Author + information
- Received April 17, 2017
- Accepted May 3, 2017
- Published online June 19, 2017.
- aGeisinger Heart Institute, Wilkes-Barre, Pennsylvania
- bHôpital Cardiologique du Haut-Lêvêque CHU Bordeaux, Université Bordeaux, IHU LIRYC, Bordeaux, France
- cVirginia Commonwealth University Health System, Richmond, Virginia
- ↵∗Address for correspondence:
Dr. Pugazhendhi Vijayaraman, Cardiac Electrophysiology, Geisinger Heart Institute, MC 36-10, 1000 East Mountain Boulevard, Wilkes-Barre, Pennsylvania 18711.
Cardiac pacing is an effective treatment for patients with bradycardia due to sinus node dysfunction or atrioventricular block. Despite decades of technological advances, the optimal ventricular pacing site to mimic normal human ventricular physiology and best hemodynamic response remains elusive. Beginning with atrial synchronous right ventricular (RV) apical pacing, the search has continued through alternate RV pacing sites, minimizing RV pacing, biventricular pacing, left ventricular (LV) pacing, and His-bundle pacing. Understanding the deleterious effects of long-term RV apical pacing in vulnerable populations has created tremendous interest in alternate pacing options. This paper reviews the current status of available pacing options, with particular focus on His-bundle pacing. Permanent His-bundle pacing has emerged as the leading candidate for physiological pacing because it provides nearly normal electrical activation of both ventricles and thereby avoids ventricular dyssynchrony. Synchronized LV pacing, multisite LV pacing, and LV endocardial pacing offer promise as novel pacing options in select patients.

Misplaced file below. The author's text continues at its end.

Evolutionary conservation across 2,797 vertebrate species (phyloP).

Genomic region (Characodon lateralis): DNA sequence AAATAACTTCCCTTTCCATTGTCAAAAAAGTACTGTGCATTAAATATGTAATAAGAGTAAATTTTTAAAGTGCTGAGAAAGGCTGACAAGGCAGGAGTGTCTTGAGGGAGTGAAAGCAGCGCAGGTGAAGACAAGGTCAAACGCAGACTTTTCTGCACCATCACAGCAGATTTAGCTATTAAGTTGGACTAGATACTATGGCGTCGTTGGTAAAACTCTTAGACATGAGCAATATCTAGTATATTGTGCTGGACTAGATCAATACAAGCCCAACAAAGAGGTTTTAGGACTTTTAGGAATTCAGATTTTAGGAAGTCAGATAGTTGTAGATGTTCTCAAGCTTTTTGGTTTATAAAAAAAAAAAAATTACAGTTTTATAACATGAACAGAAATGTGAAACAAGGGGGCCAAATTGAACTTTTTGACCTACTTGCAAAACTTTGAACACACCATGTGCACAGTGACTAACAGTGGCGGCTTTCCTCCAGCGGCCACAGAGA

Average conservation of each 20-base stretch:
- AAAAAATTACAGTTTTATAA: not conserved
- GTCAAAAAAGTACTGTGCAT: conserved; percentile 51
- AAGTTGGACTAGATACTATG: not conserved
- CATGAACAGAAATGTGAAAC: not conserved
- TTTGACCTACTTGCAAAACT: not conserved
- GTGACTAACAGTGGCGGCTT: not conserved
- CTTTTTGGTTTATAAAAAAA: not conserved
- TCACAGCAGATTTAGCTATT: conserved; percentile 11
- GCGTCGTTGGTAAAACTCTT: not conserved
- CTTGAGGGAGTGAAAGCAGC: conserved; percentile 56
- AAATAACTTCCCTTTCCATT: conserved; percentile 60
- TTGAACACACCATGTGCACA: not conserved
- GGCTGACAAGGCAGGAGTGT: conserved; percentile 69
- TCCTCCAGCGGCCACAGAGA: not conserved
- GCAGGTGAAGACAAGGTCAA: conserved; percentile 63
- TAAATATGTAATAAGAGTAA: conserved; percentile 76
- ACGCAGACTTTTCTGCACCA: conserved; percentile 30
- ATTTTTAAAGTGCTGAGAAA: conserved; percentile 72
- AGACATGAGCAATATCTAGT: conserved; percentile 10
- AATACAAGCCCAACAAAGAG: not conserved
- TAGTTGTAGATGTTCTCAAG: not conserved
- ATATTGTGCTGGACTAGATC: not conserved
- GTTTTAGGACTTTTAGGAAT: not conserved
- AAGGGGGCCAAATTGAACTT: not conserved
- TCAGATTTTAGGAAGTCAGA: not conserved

Dr. Vijayaraman has served on the advisory board of Boston Scientific; and has been a speaker, consultant for, and received honoraria from Medtronic. Dr. Ellenbogen has served on the advisory board of, received honoraria from, and been a consultant for Medtronic, Boston Scientific, and St. Jude Medical; has received honoraria from Biotronik; has received research support from Medtronic and Boston Scientific; and has received institutional support from Medtronic and Boston Scientific. Dr. Bordachar has reported that he has no relationships relevant to the contents of this paper to disclose.
- Received April 17, 2017.
- Accepted May 3, 2017.
- 2017 American College of Cardiology Foundation